May 29th 1877
Grasshoppers (Rocky Mountain Locusts) reportedly passed overhead "with the wind" continuously from 10 AM to 2 PM.
June 25th 1881
"Around 5:40 PM a tornado moving from west to east one half mile from town overturned houses, blew down windmills, blew off roofs, and destroyed outbuildings in a path of destruction 150 feet wide. The round house of the Union Pacific Railroad was demolished, killing one and injuring two. Some parts of the round house roof weighing up to 10 tons were moved 200 feet."
Local cattle men become interested in the issuance of cold wave warnings to protect their interests.
"A slight shock of an earthquake was felt...with only minor damage in town."
1885 (Posted in front of T. J. Foley's Store)
4.1 inches of snow fell on November 5th and 6th with much blowing and drifting. Trains were blocked west of North Platte by 4 and 5 foot drifts... some runningas much as 10 to 15 hours late. Older citizens say worst ever experienced in past 10 years.
A snow storm dumped 8.3 inches of snow with winds piling drifts 5 and 6 feet deep. Very little activity in town. Trains were delayed, cattle frozen, and many homesteaders isolated.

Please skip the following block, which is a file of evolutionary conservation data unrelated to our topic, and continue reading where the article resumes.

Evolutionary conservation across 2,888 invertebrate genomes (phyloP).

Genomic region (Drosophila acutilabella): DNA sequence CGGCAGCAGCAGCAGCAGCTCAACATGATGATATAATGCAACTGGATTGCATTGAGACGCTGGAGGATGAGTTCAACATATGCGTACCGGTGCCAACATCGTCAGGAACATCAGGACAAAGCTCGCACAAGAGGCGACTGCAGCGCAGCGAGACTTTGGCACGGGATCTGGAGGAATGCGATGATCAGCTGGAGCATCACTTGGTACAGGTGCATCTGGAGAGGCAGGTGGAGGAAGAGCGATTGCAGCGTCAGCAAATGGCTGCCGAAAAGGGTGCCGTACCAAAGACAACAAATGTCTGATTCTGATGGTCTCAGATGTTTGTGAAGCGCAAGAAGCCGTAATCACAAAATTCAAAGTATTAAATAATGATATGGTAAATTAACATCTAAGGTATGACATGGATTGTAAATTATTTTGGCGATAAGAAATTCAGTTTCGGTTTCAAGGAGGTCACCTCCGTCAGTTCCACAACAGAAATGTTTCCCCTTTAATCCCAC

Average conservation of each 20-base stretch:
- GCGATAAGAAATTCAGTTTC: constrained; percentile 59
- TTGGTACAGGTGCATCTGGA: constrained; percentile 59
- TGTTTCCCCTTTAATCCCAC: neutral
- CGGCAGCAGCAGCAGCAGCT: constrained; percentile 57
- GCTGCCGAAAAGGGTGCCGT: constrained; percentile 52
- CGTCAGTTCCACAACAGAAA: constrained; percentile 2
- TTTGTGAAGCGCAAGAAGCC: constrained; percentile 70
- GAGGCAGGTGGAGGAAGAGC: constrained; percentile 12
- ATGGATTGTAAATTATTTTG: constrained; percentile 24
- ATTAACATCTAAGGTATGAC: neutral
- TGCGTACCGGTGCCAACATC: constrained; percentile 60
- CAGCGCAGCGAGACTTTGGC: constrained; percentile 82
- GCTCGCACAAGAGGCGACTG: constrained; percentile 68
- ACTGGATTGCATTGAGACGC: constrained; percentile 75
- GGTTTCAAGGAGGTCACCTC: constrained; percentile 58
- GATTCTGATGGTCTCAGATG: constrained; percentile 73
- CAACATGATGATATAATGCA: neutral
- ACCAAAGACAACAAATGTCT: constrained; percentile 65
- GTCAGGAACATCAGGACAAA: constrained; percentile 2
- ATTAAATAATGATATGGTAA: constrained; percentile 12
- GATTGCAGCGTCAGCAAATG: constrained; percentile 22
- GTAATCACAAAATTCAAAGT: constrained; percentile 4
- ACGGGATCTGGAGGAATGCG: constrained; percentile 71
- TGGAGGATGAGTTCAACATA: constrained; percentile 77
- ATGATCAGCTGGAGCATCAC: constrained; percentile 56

February 12th 1899
Low temperature of 35 degrees below zero occurs, the coldest recorded temperature ever in North Platte.
March 19th and 20th 1912
Winter storm deposits 14 inches of snow with much blowing and drifting. Temperatures dropped from the mid 40's on the 19th to 4 below zero on the 20th.
June 30th 1940
Administration of the Weather Bureau was transferred from the Department of Agriculture to the Department of Commerce.
January 6th 1945
Radiosonde observations of temperature, humidity, and pressure in the upper atmosphere began at 9 AM. Observations were increased to two per day the following month.
July 15th 1963
A facsimile machine was installed and connected to the National Facsimile Circuit, reducing the workload of plotting and analyzing maps locally.
July 13th 1965
The Weather Bureau becomes a component of the newly formed Environmental Science Services Administration (ESSA).
March 22nd-23rd 1966
"A blizzard made a nuisance of itself...with 8.9 inches of snow and winds gusting to 50 mph."
Computation of the upper air observations become computerized by the use of time share computers and telephone lines to Minneapolis, MN, reducing the time factor and "human error" involved with manual computations.